In this paper, the double smoothing technique is used to estimate the spot volatility of time-dependent diffusion models, and the consistency and asymptotic normality of the estimator are obtained. Compared with single smoothing, the double smoothing method has less error and less information loss. Our consideration is twofold. First, in the first step smoothing, we estimate the spot volatility at any time point by calculating local average of square of the range within a suitable time interval. This allows us to replicate as much as possible the actual features of the volatility function. Using the crude estimator obtained from the first smoothing, we then re-estimate the volatility function by means of usual kernel smoothing. Second, the inferiority on choosing moderate frequency data can be effectively overcome by using the range-based technique. Indeed, the return-based technique is a simple and convenient method to estimate volatility function; however, its disadvantages cannot be ignored either. When the sampling frequency is increased, the high frequency data is easily affected by microscopic noise. With high frequency data at hand, the range-based estimator is more precise than the return-based one.
2. Nonparametric Range-Based Double Smoothing Spot Volatility Estimation
Definewhere satisfies and For any , definewhere and denote indicative function and rounding function, respectively.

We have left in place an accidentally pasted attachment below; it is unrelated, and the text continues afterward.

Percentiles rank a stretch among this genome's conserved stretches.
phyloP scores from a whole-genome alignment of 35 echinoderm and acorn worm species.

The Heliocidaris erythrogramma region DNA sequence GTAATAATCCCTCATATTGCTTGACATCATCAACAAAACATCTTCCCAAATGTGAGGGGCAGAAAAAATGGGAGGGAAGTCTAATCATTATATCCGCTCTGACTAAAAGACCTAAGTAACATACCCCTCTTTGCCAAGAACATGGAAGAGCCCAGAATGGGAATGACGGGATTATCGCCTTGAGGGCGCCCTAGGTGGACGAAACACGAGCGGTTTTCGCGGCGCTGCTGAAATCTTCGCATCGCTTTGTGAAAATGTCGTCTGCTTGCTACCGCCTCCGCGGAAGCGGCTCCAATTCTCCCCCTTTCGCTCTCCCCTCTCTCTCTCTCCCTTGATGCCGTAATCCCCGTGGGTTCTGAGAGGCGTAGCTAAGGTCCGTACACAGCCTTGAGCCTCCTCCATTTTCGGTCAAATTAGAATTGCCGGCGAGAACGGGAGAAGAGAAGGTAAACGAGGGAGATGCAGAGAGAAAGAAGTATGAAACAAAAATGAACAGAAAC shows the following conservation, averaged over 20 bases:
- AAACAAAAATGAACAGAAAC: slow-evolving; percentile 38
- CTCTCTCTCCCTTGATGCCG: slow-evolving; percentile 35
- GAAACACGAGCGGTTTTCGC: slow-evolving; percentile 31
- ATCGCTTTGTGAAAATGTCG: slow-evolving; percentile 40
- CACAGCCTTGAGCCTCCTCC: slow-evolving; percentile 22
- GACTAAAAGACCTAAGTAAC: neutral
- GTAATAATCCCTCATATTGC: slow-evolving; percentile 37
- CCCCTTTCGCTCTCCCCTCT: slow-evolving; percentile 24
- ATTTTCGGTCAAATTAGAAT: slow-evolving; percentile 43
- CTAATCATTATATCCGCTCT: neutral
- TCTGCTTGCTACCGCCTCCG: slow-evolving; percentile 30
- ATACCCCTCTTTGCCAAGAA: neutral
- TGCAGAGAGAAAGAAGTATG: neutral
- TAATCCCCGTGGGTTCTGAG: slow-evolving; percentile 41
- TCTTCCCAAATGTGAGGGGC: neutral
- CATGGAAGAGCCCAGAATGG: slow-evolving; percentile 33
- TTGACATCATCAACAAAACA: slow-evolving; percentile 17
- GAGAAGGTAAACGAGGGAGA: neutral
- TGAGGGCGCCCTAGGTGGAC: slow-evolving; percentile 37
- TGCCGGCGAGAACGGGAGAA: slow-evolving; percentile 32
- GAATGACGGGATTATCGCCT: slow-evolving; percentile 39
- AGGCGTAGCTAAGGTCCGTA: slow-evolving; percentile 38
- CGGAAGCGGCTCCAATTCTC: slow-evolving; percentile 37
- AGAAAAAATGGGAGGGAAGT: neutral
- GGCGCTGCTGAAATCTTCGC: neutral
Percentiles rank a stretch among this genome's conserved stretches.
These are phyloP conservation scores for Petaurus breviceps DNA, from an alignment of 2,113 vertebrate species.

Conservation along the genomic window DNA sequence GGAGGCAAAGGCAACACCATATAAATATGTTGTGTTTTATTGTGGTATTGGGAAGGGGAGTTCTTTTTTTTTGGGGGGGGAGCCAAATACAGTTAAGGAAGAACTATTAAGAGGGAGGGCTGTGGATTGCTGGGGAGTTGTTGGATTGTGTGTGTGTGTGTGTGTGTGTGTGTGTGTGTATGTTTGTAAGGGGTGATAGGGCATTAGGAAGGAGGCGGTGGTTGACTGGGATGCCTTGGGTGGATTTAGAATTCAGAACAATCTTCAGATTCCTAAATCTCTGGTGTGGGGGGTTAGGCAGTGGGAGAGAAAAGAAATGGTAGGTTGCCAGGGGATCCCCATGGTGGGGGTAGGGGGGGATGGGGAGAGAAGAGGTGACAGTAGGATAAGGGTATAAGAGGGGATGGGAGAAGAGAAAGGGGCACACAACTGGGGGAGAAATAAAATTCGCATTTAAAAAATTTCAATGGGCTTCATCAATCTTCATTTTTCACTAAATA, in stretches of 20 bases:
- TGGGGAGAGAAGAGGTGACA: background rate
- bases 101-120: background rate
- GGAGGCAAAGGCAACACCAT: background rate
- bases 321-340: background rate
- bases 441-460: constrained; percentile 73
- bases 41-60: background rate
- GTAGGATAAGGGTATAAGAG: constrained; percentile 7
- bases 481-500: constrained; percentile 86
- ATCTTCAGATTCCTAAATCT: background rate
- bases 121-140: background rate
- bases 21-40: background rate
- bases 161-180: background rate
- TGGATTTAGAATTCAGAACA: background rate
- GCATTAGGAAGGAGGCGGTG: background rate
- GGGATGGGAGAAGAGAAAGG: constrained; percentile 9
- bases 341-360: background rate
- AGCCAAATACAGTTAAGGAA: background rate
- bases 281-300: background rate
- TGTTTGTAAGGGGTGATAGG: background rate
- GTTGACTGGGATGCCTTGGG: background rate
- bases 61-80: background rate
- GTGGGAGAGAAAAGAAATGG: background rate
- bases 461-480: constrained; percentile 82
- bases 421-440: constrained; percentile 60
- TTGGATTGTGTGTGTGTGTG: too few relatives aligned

Remark 1. As a matter of fact, when or , it has . Fortunately, this is only a small number of cases. Therefore, without loss of generality, for any , we suppose and is an integer, then ( for short).
Some of the technical conditions necessary are given below, which are common in estimating volatility. T1 The process satisfies T2 The process is differentiable and satisfies T3 The bandwidth satisfies T4 Kernel function is differentiable with support and satisfies
Remark 2. As we know, the drift parameter is not important in volatility estimation, so we restrict it simply and indispensably in condition T1.
Remark 4. Bandwidth selection is very important in kernel-based estimators. Condition T3 chooses the same bandwidth as .
Now, we denote the nonparametric range-based double smoothing spot volatility estimator of aswhere
Remark 5. In equation (15), we take a certain point as the midpoint and set a reasonable period, during which the volatility is only a function of state variables and has nothing to do with time. By calculating a local average of the range square in the time period and supposing it as the initial value of the spot volatility estimator at the time point, the real characteristics of volatility can be reproduced as much as possible. At the same time, the complete sample data are used in ranges to ensure the integrity of information.
3. The Consistency and the Asymptotic Normality of the Estimator
Theorem 1. Assume that the process satisfies the model in equation (1) and conditions T1–T4 hold; then, as ,